Malawi has the highest preterm delivery rate in the world. This, paired with inadequate newborn care at health facilities, results in high rates of infant mortality. Managing the healthcare needs of preterm infants remains a challenge. They face complications during and after birth, and they have an increased risk of death, chronic medical problems, and malnutrition later in life. Many life-saving interventions have been successful in Malawi but they have not been scaled up into routine clinical practice.
The 'Integrating a neonatal healthcare package for Malawi' project will explore barriers and facilitators to implementing a package of neonatal interventions at health facilities to reduce neonatal mortality. Interventions include low-cost continuous airway support for breathing, breastfeeding support, Kangaroo Mother Care (skin-to-skin, mother-to-baby contact), hot cots to prevent hypothermia, management of hypoglycemia (low blood sugar), and phototherapy lights to treat jaundice. This project includes the training of train nurses, doctors, and other health care providers, as well as research into the best ways to implement these interventions in routine clinical practice.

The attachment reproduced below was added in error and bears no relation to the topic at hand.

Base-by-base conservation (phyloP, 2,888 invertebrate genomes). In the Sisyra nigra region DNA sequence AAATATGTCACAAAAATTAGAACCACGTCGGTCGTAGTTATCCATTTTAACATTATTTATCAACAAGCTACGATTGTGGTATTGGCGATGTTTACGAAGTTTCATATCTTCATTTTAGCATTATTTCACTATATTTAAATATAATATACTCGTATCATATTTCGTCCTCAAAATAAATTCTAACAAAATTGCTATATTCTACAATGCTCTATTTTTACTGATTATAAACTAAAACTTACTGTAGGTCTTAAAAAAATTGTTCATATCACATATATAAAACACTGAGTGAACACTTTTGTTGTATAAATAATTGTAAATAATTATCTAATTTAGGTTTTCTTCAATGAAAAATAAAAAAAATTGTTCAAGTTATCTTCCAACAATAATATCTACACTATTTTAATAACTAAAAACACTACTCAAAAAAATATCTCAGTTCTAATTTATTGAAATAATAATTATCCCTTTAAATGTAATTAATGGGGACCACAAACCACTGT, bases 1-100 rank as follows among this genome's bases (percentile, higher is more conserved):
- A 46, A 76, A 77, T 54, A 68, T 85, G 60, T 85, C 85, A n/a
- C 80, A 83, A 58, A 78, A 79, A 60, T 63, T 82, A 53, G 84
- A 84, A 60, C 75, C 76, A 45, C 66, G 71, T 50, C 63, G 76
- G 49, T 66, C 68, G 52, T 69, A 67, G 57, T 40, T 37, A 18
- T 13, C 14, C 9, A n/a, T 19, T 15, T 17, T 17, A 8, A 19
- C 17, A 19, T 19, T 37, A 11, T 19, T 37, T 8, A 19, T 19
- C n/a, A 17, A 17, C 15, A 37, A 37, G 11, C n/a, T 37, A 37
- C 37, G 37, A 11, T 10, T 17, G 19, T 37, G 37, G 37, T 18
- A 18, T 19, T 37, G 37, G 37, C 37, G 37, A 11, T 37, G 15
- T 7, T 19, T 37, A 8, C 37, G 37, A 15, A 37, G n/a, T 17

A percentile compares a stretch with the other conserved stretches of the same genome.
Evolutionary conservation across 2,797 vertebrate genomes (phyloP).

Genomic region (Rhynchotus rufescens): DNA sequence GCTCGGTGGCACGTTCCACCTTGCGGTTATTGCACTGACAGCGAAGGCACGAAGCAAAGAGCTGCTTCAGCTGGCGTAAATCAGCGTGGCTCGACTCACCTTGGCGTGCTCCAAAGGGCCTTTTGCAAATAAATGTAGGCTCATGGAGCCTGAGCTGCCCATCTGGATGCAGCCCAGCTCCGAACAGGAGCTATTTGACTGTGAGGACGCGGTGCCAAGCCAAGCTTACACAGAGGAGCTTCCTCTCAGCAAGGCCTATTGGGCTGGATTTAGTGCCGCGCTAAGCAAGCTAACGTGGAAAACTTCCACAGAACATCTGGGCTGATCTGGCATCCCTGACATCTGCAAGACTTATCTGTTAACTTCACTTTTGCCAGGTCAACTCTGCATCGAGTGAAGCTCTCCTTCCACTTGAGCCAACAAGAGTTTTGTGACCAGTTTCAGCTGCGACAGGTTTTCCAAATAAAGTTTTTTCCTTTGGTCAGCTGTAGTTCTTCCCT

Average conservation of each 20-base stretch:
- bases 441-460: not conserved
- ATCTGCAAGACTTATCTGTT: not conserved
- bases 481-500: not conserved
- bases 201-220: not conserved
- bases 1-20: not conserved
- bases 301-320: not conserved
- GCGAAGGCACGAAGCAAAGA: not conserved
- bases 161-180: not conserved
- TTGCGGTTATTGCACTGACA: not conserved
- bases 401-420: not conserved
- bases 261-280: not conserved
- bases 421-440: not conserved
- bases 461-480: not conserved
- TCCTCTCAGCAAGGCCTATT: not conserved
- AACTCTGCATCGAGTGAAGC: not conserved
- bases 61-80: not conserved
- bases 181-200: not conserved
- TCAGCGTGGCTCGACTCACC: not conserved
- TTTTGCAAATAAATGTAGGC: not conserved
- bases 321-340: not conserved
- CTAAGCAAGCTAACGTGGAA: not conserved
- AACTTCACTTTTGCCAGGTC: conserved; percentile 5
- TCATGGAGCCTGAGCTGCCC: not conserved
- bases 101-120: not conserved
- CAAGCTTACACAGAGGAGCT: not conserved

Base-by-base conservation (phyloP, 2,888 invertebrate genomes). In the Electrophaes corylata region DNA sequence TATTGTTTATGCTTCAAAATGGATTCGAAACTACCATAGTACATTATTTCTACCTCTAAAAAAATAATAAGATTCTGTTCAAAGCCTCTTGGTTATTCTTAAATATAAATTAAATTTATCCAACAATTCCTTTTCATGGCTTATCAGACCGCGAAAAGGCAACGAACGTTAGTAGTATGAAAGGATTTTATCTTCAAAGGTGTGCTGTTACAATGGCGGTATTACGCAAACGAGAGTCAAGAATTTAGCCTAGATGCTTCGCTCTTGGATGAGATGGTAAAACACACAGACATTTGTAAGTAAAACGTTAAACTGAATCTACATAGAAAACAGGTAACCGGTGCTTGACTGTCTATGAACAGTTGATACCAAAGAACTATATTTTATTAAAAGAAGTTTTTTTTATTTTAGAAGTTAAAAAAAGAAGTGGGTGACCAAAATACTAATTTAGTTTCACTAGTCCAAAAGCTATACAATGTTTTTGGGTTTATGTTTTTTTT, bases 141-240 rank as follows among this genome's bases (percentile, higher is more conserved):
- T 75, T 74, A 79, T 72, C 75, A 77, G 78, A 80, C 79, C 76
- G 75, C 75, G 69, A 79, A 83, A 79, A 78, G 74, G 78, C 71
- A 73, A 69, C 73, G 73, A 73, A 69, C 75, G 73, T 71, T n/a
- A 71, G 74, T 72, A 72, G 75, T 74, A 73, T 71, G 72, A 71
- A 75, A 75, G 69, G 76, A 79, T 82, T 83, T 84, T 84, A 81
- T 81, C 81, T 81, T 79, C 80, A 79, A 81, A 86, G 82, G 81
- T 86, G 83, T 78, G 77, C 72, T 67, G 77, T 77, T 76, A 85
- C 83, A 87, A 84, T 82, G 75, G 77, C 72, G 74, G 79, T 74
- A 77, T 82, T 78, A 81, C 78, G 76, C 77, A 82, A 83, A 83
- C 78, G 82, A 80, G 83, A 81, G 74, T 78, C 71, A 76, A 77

This collaboration is led by Dr Kondwani Kawaza (University of Malawi) and Dr Dave Goldfarb (University of British Columbia). It is part of the Innovating for Maternal and Child Health in Africa (IMCHA) initiative, supported by Global Affairs Canada, the Canadian Institutes of Health Research, and Canada's International Development Research Centre.